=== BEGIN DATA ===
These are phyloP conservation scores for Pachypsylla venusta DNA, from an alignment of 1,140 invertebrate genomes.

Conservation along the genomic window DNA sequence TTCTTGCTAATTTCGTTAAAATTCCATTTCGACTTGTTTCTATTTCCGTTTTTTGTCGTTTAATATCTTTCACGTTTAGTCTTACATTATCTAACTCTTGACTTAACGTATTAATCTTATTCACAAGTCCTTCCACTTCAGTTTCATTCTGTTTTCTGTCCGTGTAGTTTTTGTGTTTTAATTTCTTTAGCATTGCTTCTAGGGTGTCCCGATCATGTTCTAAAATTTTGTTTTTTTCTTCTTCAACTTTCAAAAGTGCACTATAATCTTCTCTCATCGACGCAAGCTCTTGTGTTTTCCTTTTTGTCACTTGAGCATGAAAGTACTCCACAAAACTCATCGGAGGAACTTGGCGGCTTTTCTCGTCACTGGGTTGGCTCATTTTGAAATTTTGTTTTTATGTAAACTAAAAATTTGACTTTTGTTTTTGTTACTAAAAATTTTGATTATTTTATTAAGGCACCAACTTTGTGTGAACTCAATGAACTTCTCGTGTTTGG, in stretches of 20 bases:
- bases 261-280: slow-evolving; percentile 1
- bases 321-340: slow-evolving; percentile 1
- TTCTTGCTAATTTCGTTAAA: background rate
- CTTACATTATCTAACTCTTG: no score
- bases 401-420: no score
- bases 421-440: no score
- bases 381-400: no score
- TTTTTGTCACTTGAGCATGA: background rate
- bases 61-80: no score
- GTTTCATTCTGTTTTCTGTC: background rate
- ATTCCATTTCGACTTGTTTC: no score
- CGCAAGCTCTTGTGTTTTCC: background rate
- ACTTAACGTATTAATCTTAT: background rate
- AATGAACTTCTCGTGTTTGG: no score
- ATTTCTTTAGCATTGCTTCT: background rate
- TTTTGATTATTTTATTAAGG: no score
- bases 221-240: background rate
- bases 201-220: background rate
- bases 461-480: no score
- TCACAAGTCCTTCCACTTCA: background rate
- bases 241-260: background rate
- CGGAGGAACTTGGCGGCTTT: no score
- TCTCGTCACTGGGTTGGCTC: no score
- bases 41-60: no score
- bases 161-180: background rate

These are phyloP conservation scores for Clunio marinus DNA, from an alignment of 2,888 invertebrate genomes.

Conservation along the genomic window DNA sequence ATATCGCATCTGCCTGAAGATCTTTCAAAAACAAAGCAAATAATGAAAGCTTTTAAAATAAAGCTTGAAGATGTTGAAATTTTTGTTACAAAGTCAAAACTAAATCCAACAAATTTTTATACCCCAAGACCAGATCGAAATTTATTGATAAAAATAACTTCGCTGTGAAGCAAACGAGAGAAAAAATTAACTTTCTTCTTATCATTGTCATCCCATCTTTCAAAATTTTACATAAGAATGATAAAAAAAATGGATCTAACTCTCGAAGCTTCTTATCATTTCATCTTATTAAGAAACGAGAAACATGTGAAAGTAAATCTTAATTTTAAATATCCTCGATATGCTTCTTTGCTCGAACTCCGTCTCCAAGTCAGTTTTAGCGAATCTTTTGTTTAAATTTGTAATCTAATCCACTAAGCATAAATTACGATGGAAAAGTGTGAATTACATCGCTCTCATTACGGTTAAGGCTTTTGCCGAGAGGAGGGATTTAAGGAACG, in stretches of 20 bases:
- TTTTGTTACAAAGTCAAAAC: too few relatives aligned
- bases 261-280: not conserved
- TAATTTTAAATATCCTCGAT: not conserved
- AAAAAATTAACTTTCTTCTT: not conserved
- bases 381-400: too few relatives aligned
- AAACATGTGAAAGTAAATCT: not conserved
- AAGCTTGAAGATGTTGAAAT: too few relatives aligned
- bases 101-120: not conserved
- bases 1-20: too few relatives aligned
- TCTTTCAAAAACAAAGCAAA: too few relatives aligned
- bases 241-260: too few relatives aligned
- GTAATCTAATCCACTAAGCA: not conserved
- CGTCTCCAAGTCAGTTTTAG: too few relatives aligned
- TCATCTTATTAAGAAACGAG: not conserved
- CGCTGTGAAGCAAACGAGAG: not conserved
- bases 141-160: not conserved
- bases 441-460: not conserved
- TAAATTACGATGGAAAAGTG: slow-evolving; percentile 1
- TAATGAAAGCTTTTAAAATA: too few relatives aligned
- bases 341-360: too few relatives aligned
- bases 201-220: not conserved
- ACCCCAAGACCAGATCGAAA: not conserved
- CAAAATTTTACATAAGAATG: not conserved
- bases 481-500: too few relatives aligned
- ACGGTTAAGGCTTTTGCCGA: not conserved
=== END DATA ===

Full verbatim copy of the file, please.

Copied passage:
These are phyloP conservation scores for Pachypsylla venusta DNA, from an alignment of 1,140 invertebrate genomes.

Conservation along the genomic window DNA sequence TTCTTGCTAATTTCGTTAAAATTCCATTTCGACTTGTTTCTATTTCCGTTTTTTGTCGTTTAATATCTTTCACGTTTAGTCTTACATTATCTAACTCTTGACTTAACGTATTAATCTTATTCACAAGTCCTTCCACTTCAGTTTCATTCTGTTTTCTGTCCGTGTAGTTTTTGTGTTTTAATTTCTTTAGCATTGCTTCTAGGGTGTCCCGATCATGTTCTAAAATTTTGTTTTTTTCTTCTTCAACTTTCAAAAGTGCACTATAATCTTCTCTCATCGACGCAAGCTCTTGTGTTTTCCTTTTTGTCACTTGAGCATGAAAGTACTCCACAAAACTCATCGGAGGAACTTGGCGGCTTTTCTCGTCACTGGGTTGGCTCATTTTGAAATTTTGTTTTTATGTAAACTAAAAATTTGACTTTTGTTTTTGTTACTAAAAATTTTGATTATTTTATTAAGGCACCAACTTTGTGTGAACTCAATGAACTTCTCGTGTTTGG, in stretches of 20 bases:
- bases 261-280: slow-evolving; percentile 1
- bases 321-340: slow-evolving; percentile 1
- TTCTTGCTAATTTCGTTAAA: background rate
- CTTACATTATCTAACTCTTG: no score
- bases 401-420: no score
- bases 421-440: no score
- bases 381-400: no score
- TTTTTGTCACTTGAGCATGA: background rate
- bases 61-80: no score
- GTTTCATTCTGTTTTCTGTC: background rate
- ATTCCATTTCGACTTGTTTC: no score
- CGCAAGCTCTTGTGTTTTCC: background rate
- ACTTAACGTATTAATCTTAT: background rate
- AATGAACTTCTCGTGTTTGG: no score
- ATTTCTTTAGCATTGCTTCT: background rate
- TTTTGATTATTTTATTAAGG: no score
- bases 221-240: background rate
- bases 201-220: background rate
- bases 461-480: no score
- TCACAAGTCCTTCCACTTCA: background rate
- bases 241-260: background rate
- CGGAGGAACTTGGCGGCTTT: no score
- TCTCGTCACTGGGTTGGCTC: no score
- bases 41-60: no score
- bases 161-180: background rate

These are phyloP conservation scores for Clunio marinus DNA, from an alignment of 2,888 invertebrate genomes.

Conservation along the genomic window DNA sequence ATATCGCATCTGCCTGAAGATCTTTCAAAAACAAAGCAAATAATGAAAGCTTTTAAAATAAAGCTTGAAGATGTTGAAATTTTTGTTACAAAGTCAAAACTAAATCCAACAAATTTTTATACCCCAAGACCAGATCGAAATTTATTGATAAAAATAACTTCGCTGTGAAGCAAACGAGAGAAAAAATTAACTTTCTTCTTATCATTGTCATCCCATCTTTCAAAATTTTACATAAGAATGATAAAAAAAATGGATCTAACTCTCGAAGCTTCTTATCATTTCATCTTATTAAGAAACGAGAAACATGTGAAAGTAAATCTTAATTTTAAATATCCTCGATATGCTTCTTTGCTCGAACTCCGTCTCCAAGTCAGTTTTAGCGAATCTTTTGTTTAAATTTGTAATCTAATCCACTAAGCATAAATTACGATGGAAAAGTGTGAATTACATCGCTCTCATTACGGTTAAGGCTTTTGCCGAGAGGAGGGATTTAAGGAACG, in stretches of 20 bases:
- TTTTGTTACAAAGTCAAAAC: too few relatives aligned
- bases 261-280: not conserved
- TAATTTTAAATATCCTCGAT: not conserved
- AAAAAATTAACTTTCTTCTT: not conserved
- bases 381-400: too few relatives aligned
- AAACATGTGAAAGTAAATCT: not conserved
- AAGCTTGAAGATGTTGAAAT: too few relatives aligned
- bases 101-120: not conserved
- bases 1-20: too few relatives aligned
- TCTTTCAAAAACAAAGCAAA: too few relatives aligned
- bases 241-260: too few relatives aligned
- GTAATCTAATCCACTAAGCA: not conserved
- CGTCTCCAAGTCAGTTTTAG: too few relatives aligned
- TCATCTTATTAAGAAACGAG: not conserved
- CGCTGTGAAGCAAACGAGAG: not conserved
- bases 141-160: not conserved
- bases 441-460: not conserved
- TAAATTACGATGGAAAAGTG: slow-evolving; percentile 1
- TAATGAAAGCTTTTAAAATA: too few relatives aligned
- bases 341-360: too few relatives aligned
- bases 201-220: not conserved
- ACCCCAAGACCAGATCGAAA: not conserved
- CAAAATTTTACATAAGAATG: not conserved
- bases 481-500: too few relatives aligned
- ACGGTTAAGGCTTTTGCCGA: not conserved